Running. It’s possibly the simplest and cheapest form of exercise known to man. All you need is a half-decent pair of running shoes and a route, and off you go.
But if you want to add music and excellent audio to your runs, you need a good pair of running headphones. There are plenty of pairs on the market, so knowing where to start can be a bit daunting.
Don’t worry, we’re here to help. We’ll run (ahem) you through what you need to consider, so you can be sure they’ll suit you before you hand over any money.
Then you can then head over to our buying guide dedicated to the best headphones for running and seal a deal.
So lace up, and let’s get going.
First things first: what style of headphone do you want? Running headphones come in all shapes and sizes. You could go the wired route, and pick an in-ear, on-ear or over-ear model. Or for the ultimate in convenience, you could go with a wireless pair. In-ear running headphones can even be split into traditional wireless and true wireless models. Confused? Allow us to explain.
Wired headphones are as the name suggests: they have a cable connecting the headphones to the device playing the music (i.e. your phone or music player). These have become less popular in recent years as wireless headphones can offer convenience and great sound quality at affordable prices.
Examples include the wallet-friendly Sony MDR-XB510AS and the Bose SoundSport in-ear headphones or the Lindy BNX-60 over-ear headphones. On- and over-ear designs are bigger and bulkier than in-ears and you’ll need a solid grip from the earpads so they don’t slide around while you’re pounding the pavement.
Traditional wireless in-ear headphones have a cable running along the back of your neck which connects the two earbuds. This style can divide opinion somewhat: some people don’t like the feeling of a cable bouncing up and down on their neck as they run. But a decent pair should be so comfy you barely notice it. A couple of examples of our favourite wireless in-ears include the Bose SoundSport Wireless and Sennheiser CX Sport.
True wireless is the headphone style du jour, though. These in-ear headphones remove the cables completely, leaving just two earbuds to pop in your ears and into a carry case which doubles as a charger. Even if you’re not up on current models, you will have invariably seen Apple’s AirPods while you’ve been out and about. But they’re not built for running. We would recommend the JBL Reflect Flow, Sony WF-1000XM3, Cambridge Audio Melomania 1 or Apple AirPods Pro instead.
Running makes you sweaty. Fact. While you can toss your running clothes in the wash, you can’t do the same with your headphones. But some are more resistant to sweat and water than others.
For most, simple sweat resistance will do. But if you want to run in the rain without worrying about your headphones packing up, you should look for splash resistance. And if you want to rinse yours under the tap after a workout, you’ll want full waterproofing.
The amount of waterproofing is indicated by something called an IP rating. You’ll see something like IP67. The first digit (in this case the 6) indicates solid particle protection – i.e. things like sand and dust. The second digit (here the 7) indicates liquid ingress protection – i.e. water. A rating of 3 is spray-proof, 4 splash-proof, 5 and 6 cover water jets, while 7 gives you full immersion in water up to 1m deep for up to 30 minutes. Handy if you’re thinking of swimming too.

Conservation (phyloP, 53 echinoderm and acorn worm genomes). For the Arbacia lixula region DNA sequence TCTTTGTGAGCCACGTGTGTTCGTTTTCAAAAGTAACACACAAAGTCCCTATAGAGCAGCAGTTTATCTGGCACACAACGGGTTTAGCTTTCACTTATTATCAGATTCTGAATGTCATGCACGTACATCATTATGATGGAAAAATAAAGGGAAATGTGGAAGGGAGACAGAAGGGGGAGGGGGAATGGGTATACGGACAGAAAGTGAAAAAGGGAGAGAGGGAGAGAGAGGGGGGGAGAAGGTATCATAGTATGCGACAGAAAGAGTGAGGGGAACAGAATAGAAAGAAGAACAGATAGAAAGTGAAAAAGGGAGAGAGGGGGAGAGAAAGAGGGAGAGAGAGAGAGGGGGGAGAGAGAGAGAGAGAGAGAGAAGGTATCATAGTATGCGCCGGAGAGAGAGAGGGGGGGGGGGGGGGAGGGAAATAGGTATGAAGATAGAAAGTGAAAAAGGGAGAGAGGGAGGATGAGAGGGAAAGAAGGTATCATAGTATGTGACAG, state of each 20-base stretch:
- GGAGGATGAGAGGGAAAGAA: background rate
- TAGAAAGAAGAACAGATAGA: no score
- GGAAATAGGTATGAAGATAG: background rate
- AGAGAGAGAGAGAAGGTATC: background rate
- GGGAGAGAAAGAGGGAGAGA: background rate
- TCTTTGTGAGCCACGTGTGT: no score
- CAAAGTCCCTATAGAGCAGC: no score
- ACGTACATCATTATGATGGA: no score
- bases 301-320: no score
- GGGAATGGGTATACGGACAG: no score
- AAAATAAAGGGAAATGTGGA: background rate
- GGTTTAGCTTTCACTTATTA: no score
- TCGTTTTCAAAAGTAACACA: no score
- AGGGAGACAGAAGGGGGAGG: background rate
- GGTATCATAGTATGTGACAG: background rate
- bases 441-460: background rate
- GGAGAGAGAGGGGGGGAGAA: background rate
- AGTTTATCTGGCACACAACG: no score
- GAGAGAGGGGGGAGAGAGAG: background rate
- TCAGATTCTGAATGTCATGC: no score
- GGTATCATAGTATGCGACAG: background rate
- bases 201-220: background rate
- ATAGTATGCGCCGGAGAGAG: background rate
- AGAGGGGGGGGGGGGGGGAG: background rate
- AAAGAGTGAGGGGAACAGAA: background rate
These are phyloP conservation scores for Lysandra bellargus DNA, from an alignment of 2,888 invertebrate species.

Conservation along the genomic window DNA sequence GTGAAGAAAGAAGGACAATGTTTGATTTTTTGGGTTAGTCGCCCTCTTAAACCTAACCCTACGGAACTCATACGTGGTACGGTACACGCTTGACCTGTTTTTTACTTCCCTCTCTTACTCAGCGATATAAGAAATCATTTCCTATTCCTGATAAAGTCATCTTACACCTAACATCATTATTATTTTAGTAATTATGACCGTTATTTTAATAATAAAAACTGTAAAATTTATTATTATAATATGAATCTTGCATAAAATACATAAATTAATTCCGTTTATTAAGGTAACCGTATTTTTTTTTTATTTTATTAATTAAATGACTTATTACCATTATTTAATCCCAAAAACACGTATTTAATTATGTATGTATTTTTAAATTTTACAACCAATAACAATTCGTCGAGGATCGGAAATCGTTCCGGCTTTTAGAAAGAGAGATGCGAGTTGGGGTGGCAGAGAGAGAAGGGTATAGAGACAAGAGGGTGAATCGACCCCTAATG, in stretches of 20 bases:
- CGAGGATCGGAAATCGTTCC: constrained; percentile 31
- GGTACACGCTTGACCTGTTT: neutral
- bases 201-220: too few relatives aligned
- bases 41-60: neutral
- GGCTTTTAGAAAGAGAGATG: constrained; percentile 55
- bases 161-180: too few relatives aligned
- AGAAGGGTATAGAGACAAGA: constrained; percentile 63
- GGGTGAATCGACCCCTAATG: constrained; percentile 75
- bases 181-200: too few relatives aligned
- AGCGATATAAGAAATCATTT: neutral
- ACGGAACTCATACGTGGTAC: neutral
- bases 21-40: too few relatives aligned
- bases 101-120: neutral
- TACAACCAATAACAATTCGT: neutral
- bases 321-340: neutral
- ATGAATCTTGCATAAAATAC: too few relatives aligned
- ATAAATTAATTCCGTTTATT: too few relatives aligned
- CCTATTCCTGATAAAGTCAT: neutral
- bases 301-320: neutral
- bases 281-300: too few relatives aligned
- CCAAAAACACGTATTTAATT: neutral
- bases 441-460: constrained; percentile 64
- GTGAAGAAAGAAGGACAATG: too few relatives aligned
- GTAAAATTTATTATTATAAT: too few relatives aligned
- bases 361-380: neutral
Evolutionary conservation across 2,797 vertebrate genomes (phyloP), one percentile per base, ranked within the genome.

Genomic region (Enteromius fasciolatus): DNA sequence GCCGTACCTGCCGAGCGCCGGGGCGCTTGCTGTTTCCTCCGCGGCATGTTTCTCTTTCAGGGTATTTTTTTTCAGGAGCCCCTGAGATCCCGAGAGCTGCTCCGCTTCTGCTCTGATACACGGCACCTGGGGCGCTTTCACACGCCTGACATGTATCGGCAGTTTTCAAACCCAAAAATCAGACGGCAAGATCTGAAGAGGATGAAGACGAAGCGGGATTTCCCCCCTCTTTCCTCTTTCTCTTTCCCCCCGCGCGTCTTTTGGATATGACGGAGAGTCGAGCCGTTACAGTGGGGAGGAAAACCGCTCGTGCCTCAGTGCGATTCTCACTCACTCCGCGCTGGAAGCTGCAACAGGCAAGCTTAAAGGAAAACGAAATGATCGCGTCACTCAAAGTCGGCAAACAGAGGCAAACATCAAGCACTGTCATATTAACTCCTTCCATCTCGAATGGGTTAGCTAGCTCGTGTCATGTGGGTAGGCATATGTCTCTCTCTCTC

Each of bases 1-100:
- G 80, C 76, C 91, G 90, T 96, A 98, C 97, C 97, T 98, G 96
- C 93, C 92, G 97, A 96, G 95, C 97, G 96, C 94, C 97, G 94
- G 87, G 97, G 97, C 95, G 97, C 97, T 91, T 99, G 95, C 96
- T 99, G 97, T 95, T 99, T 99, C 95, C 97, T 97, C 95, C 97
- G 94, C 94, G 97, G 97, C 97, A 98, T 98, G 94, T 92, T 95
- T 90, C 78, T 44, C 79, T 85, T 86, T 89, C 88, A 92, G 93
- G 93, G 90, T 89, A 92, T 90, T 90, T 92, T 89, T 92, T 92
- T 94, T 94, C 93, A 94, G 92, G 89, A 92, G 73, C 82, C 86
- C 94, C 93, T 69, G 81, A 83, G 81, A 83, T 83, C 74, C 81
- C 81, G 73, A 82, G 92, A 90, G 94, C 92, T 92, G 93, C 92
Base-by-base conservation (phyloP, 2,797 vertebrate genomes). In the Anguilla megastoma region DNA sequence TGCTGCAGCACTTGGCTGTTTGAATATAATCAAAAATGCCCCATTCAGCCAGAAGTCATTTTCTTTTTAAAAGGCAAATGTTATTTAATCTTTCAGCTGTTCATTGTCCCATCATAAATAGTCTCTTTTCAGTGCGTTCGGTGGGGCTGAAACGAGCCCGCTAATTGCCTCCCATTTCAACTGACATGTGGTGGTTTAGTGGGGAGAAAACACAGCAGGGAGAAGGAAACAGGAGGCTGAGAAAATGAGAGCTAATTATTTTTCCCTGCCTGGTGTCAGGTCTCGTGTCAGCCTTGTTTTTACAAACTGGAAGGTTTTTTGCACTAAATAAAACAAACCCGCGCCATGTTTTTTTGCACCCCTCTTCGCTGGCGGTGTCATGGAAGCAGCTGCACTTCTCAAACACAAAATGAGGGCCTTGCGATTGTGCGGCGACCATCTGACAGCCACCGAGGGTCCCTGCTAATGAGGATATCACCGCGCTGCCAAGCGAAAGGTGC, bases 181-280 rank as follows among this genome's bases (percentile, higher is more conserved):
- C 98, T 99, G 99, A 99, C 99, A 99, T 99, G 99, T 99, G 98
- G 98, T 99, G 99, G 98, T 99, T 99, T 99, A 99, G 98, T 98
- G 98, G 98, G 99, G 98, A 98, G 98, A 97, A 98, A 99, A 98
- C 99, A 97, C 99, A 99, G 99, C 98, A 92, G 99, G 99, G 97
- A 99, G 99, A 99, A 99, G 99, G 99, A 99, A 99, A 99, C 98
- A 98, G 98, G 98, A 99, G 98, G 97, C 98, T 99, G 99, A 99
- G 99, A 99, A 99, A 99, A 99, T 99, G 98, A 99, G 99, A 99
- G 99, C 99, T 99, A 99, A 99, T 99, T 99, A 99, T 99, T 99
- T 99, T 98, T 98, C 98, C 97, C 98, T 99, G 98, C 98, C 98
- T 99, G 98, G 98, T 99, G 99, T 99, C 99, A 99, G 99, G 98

Long battery life is a must on a pair of running headphones. When fully juiced, they’ll all last you a decent session on the track (unless you’re doing an Ironman, that is), but some go longer between charges than others.
The current leader of the pack is the Cambridge Audio Melomania 1. These wireless earbuds give you nine hours of battery life from the earbuds, plus an additional four charges from the carry case, giving you a total of 45 hours of playing time before they pack it in. Phenomenal.
Size and fit
When picking a pair of running headphones, a secure fit is essential. After all, they need to stay put while you’re notching up the miles. And the last thing you want to do is stop and scrabble around in the mud for a fallen earbud.
Most running headphones come with different sizes of ear tips. You can mix and match these (wearing a different size in each ear) depending on your ear size. Most come with three sizes (small, medium and large), though the Sony WF-1000XM3 come with seven different sizes. Everyone’s ears are different, so don’t expect them to fit straight out of the box.
Some pairs, such as the Bose SoundSport Free, also come with wing tips for holding them in place in your ear. This added support can come in handy if you’re doing particularly intense sprints.
Touch controls are in vogue at the moment, but these can be a bit of a mixed blessing. While undoubtedly cool, they differ quite largely in terms of responsiveness and sensitivity. They can also be customised so different combinations of tapping can operate different features, from noise-cancelling to volume levels. Some designs use physical buttons, so again, try them if you can before you buy.
Some running headphones support the voice assistants that live on your voice (Siri, Google Assistant, Alexa, Bixby) so you can control them just by speaking. This will save you fiddling about with controls when working up a sweat. Just don’t be so out of breath that you can’t speak.
So there you have it. Don’t forget, it can also pay to track down user feedback to see how certain models fare while running, and you can obviously take advantage of our extensive catalogue of headphone reviews for extra guidance. Happy running!